Government Assistance for Migrants

The Australian Government offers many services to new migrants to help them settle into their new home. The following list of services is by no means exhaustive. If you can’t find what you’re looking for here, or on the Department for Human Services website, we may be able to point you in the right direction.

English Language Assistance

Knowing the English language better will help you feel at home quicker. Eligible migrants may be able to study English for free through the Adult Migrant English Program (AMEP). To be eligible you must:

(1)  Hold a permanent visa, be 18 years or older, and have little or no English; (2) Hold a permanent visa, be under the age of 18, and have completed your high school education; (3) Hold a temporary visa of the following kind:

(a)               Business Skills (Provisional) (Class UR);

(b)               Business Skills (Provisional) (Class EB);

(c)               Interdependency (Provisional) (Class UG);

(d)               Partner (Provisional) (Class UF);

(e)               Partner (Temporary) (Class UK);

(f)                Resolution of Status (Temporary) (Class UH);

(g)               Skilled – Designated Area-sponsored (Provisional) (Class UZ);

(h)               Skilled – Independent Regional (Provisional) (Class UX);

(i)                Skilled – Regional Sponsored (Subclass 475); and

(j)                Skilled – Regional Sponsored (Subclass 487); and

(k)               Skilled – Regional Sponsored (Subclass 489).

You will rceive 510 hours of lessons, or be taught until you reach a level of functional English, whichever comes first. Registration should be completed within 6 months of your visa commencement date so that you will be able to begin classes within the year. You will have five years in which to complete the course although you may be allowed additional time in certain circumstances. If you have children who are not yet old enough to go to school, you may also be eligible for free childcare to enable you to attend your AMEP English classes.

Assistance with the Cost of Obtaining Australian Accreditations (ASDOT)

Many new immigrants will be required to undertake assessments or exams in order to obtain qualifications necessary to practice in Australia. Newly arrived Permanent Residents who are members of approved professions may be eligible for assistance with the costs involved in becoming accredited in Australia via the Assessment Subsidy for Overseas Trained Professionals Program. The professions which are currently relevant for assistance are listed below:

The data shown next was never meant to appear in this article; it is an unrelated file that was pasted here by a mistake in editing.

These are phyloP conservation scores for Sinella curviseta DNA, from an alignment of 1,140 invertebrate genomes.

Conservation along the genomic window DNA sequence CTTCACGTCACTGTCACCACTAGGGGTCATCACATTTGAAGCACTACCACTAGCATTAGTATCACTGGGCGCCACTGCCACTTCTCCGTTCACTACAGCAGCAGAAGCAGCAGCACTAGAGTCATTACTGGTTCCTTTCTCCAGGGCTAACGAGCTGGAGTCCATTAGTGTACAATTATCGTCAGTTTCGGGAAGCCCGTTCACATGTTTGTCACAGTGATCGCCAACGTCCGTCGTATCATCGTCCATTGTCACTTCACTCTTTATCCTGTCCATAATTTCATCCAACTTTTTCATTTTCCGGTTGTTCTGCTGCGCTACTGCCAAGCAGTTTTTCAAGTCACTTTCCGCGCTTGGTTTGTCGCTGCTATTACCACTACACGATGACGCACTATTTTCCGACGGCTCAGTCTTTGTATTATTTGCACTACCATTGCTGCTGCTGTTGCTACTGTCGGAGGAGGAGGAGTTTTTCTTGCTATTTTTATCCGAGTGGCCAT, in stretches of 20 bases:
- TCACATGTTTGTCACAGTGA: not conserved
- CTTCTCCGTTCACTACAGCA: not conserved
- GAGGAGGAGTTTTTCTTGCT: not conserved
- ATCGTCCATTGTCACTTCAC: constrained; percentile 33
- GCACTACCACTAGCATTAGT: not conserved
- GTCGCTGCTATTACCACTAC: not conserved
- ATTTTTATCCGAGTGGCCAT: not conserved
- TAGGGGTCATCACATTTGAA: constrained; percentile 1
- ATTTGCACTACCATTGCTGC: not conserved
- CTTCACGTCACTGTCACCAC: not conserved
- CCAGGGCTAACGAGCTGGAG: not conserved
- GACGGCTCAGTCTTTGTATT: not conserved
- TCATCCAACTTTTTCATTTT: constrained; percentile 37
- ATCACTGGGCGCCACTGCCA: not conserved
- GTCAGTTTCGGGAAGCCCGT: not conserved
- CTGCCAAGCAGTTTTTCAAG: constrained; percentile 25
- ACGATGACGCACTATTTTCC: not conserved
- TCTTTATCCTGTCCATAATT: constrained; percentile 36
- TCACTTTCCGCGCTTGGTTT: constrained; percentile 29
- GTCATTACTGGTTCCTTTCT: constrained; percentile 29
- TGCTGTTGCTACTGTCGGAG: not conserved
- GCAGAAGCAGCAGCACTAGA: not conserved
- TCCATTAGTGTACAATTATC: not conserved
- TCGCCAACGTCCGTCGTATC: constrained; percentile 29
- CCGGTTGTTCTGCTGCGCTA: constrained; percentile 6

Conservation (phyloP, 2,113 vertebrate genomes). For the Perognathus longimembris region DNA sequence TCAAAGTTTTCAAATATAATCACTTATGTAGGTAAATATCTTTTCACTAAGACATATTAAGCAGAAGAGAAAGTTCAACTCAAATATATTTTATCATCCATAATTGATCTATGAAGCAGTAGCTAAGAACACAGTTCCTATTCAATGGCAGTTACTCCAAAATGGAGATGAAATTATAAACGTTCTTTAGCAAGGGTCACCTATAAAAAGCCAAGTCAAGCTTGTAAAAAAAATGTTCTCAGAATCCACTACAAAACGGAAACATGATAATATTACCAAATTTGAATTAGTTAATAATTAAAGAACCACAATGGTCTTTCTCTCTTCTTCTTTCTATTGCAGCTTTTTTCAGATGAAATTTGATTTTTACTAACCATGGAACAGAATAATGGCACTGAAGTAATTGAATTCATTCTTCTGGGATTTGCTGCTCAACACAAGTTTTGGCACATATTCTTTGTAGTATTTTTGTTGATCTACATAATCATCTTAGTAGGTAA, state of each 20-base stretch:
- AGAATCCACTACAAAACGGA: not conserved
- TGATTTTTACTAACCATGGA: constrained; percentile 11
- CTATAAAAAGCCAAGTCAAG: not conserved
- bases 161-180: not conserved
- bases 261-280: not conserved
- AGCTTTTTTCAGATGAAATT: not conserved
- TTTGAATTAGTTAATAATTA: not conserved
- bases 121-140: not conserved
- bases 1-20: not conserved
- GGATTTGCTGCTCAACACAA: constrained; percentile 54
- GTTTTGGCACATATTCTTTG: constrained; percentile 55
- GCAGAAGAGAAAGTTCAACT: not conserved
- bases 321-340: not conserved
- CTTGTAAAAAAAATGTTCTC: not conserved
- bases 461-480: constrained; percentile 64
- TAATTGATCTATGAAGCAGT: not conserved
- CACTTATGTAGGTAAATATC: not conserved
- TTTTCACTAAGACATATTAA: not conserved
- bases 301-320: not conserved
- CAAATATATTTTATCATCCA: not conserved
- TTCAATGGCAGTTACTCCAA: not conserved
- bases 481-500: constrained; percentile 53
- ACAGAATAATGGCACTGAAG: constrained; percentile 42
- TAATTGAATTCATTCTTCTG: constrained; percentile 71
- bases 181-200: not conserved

• architect
  • chiropractor
  • dentist
  • dietician
  • general medical practitioner
  • medical-laboratory scientist
  • medical specialist
  • nurse
  • occupational therapist
  • optometrist
  • pharmacist
  • physiotherapist
  • podiatrist
  • radiographer
  • veterinarian.

Further information is available here.

Translation of Essential Documents

Eligible visa holders (most provisional partner visa holders for example, and some permanent visa holders) will be able to have certain documents translated to English for free within two years of either the date of their arrival Australia, or the grant of their permanent onshore visa in Australia, whichever is relevant. Documents eligible for translation fall into three main categories:

  1.  Identity & Relationship Documents such as birth, marriage, and change of name certificates, as well as relevant custody documents, etc.
  2. Facilitation Documents such as driver’s licences, penal, medical and vaccination certificates etc.
  3. Education & Employment Documents such as academic transcripts, trade certificates, letters of appointment etc.

Note that this free service is limited to 100 words per document in many cases, with legal, medical and educational documents being limited to 300 words.

This means that extracts only will be provided in many cases (for example, where employer references, or contracts of employment exceed the 100 word limit).

Ask us if you would like more information.

Other Support for New Arrivals

Other benefits may be available to you depending upon your circumstances, such as assistance with childcare payments if you are looking for work or undergoing training, disability assistance, or special crisis assistance if you are undergoing extreme hardship. The Department of Human Services website is a good place to start looking if you think you may be eligible for some kind of assistance. Interpreters to help you with information about payments and services offered by the Australian Government are available for free upon request from the Department of Human Services. The Department also has multi-cultural Service Officers who work with different community groups and agencies in order to assist migrants access the services they need.